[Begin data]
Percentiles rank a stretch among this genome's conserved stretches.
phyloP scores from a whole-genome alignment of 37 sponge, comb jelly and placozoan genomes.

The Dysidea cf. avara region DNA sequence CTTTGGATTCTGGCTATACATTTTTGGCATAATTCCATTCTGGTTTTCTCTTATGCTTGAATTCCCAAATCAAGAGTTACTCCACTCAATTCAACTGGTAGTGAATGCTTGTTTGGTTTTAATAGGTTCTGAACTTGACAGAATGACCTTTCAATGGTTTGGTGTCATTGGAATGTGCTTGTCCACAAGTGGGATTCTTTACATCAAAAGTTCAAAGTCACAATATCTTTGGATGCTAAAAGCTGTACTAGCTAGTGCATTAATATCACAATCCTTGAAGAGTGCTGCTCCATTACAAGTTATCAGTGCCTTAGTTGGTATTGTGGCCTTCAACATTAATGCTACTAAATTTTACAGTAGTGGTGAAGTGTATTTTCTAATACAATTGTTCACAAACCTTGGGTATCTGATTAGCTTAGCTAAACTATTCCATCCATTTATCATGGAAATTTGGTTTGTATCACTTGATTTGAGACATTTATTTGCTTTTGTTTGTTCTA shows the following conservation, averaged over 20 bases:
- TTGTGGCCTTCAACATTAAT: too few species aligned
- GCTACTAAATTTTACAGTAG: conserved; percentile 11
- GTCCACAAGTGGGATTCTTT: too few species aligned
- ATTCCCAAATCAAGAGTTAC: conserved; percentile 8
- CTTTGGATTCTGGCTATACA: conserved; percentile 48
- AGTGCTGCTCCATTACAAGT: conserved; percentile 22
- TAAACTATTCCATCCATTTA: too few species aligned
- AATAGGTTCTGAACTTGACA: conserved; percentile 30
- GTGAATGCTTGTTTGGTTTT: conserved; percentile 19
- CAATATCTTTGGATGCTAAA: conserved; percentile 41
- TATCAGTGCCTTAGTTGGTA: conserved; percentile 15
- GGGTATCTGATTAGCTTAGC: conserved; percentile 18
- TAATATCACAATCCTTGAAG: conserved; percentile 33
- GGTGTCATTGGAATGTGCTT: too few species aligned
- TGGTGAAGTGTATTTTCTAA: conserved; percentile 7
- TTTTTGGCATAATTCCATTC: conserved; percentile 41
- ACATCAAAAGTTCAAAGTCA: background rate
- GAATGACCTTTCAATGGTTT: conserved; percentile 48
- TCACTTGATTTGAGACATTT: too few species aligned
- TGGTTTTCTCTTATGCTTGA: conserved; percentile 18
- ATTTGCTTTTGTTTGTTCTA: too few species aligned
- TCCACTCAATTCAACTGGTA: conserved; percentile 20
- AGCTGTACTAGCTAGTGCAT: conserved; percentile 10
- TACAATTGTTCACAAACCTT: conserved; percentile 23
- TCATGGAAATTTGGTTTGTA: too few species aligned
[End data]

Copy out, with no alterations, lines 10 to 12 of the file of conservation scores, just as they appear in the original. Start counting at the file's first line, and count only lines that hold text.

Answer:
- TAAACTATTCCATCCATTTA: too few species aligned
- AATAGGTTCTGAACTTGACA: conserved; percentile 30
- GTGAATGCTTGTTTGGTTTT: conserved; percentile 19